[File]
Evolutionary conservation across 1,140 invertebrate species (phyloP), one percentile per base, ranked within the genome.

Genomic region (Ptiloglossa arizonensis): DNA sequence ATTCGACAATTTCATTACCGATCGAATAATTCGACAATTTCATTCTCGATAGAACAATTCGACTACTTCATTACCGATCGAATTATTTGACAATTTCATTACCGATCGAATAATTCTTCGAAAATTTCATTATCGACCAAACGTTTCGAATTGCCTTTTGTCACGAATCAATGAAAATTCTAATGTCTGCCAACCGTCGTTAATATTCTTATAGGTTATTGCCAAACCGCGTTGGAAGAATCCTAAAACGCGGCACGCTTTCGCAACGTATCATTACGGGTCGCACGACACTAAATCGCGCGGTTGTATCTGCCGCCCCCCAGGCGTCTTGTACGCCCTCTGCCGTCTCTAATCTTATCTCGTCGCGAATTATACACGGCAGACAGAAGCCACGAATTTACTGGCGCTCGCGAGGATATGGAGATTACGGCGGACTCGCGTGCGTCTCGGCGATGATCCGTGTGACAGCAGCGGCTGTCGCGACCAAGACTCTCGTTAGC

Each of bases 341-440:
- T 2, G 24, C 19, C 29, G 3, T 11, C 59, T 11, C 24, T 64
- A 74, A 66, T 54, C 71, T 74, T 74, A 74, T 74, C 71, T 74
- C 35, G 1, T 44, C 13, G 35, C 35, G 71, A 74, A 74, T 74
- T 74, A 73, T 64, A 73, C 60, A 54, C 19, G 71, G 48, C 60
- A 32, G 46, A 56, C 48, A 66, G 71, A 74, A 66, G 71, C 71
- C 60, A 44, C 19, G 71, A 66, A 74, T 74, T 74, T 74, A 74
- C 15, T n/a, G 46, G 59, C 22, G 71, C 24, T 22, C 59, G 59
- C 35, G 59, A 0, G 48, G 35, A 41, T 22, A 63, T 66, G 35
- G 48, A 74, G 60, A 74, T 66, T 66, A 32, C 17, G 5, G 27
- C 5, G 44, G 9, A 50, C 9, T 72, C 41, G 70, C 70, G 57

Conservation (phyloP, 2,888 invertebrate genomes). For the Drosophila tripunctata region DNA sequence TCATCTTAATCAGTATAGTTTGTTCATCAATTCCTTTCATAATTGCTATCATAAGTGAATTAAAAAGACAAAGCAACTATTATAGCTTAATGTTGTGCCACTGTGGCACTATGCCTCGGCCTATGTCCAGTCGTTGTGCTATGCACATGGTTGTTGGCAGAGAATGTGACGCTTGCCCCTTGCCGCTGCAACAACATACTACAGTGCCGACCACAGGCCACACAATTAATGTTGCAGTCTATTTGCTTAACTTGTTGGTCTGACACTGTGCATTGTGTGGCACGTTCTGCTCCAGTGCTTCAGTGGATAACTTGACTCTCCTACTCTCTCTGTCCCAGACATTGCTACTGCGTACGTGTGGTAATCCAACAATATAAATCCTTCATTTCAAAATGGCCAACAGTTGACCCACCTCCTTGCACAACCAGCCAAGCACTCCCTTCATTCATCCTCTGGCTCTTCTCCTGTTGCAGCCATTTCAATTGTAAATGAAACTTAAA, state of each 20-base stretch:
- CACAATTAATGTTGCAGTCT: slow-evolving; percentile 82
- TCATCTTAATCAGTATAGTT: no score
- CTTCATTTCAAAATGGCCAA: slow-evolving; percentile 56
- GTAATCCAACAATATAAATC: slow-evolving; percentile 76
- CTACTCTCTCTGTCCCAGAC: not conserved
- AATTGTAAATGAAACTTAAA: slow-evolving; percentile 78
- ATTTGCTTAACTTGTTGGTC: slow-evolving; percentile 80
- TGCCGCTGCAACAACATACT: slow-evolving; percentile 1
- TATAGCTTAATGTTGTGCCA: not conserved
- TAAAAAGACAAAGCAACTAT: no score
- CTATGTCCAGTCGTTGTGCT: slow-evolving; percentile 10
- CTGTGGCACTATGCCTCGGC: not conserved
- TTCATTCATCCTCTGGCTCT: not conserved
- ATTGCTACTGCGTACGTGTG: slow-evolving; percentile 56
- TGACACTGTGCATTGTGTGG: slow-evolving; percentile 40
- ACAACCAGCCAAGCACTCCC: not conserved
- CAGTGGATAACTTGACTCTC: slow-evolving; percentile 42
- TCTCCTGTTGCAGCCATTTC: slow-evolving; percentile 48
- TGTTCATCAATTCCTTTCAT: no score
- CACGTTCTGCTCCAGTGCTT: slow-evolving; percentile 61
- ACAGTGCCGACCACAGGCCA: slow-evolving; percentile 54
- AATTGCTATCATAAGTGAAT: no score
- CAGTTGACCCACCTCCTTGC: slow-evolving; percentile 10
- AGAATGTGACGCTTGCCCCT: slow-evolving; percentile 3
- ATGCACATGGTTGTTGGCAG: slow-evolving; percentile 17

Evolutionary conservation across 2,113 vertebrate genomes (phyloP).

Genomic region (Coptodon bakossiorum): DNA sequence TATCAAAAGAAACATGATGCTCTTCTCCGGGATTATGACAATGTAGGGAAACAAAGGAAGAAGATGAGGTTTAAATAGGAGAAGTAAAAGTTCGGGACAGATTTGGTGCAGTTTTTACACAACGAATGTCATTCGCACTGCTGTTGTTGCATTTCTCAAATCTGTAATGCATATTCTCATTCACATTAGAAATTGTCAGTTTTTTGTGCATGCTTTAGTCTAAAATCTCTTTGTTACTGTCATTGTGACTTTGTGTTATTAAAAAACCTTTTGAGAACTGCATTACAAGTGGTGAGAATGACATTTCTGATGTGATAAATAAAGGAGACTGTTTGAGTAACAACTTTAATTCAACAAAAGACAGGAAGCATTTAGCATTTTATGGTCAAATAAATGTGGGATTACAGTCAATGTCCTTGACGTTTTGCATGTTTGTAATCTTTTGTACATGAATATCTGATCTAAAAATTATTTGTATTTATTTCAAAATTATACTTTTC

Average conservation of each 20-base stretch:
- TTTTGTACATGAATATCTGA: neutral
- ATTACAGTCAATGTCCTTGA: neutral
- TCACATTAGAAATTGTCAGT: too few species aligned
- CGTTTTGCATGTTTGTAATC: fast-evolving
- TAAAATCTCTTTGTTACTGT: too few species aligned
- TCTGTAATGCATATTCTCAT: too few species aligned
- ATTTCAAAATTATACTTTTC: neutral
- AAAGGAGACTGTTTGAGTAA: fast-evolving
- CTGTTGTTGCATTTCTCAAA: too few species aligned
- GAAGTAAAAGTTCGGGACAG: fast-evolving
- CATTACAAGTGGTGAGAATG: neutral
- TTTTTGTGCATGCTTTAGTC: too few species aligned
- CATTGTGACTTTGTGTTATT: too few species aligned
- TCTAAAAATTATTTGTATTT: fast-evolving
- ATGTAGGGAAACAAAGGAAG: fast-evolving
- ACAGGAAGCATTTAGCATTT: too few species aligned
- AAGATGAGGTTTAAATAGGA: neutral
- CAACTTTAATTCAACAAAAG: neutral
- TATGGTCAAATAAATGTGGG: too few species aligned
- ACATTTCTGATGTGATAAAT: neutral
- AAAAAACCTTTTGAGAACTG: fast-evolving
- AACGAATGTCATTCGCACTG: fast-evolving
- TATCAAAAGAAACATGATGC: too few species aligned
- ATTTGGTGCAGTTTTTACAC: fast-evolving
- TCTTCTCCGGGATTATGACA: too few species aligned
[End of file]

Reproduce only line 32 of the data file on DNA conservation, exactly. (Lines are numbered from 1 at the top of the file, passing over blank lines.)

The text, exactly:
- TCTCCTGTTGCAGCCATTTC: slow-evolving; percentile 48